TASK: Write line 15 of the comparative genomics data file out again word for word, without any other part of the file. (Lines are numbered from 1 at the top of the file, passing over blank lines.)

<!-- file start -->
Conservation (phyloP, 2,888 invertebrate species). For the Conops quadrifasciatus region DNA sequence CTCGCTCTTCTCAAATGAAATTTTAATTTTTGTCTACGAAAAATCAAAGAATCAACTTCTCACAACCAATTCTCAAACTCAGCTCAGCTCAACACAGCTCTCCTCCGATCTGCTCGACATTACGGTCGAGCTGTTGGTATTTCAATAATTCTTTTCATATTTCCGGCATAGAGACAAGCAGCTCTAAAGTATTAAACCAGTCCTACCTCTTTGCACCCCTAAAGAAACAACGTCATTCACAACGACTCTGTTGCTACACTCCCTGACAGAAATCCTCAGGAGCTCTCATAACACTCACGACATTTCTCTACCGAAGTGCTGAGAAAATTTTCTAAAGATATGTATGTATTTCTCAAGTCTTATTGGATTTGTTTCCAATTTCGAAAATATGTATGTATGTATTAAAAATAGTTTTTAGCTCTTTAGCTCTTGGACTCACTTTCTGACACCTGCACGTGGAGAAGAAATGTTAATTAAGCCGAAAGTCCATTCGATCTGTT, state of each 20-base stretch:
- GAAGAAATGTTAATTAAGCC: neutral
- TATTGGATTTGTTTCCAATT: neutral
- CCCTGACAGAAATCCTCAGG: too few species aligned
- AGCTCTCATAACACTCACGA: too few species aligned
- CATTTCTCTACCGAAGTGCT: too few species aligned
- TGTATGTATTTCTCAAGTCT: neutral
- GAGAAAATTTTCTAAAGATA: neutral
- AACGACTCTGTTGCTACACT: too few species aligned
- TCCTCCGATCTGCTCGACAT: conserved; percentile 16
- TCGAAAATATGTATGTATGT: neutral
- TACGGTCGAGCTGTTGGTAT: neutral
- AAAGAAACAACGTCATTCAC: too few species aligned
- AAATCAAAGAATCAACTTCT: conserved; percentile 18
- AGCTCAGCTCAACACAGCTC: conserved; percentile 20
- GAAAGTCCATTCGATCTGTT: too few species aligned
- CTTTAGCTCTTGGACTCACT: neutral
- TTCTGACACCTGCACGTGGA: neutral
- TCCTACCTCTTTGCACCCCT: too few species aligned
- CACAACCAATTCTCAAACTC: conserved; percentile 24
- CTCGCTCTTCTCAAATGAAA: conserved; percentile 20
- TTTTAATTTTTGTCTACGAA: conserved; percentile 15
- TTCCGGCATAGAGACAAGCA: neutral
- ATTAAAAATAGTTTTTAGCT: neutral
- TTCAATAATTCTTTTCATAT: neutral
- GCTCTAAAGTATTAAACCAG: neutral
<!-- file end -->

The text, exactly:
- AGCTCAGCTCAACACAGCTC: conserved; percentile 20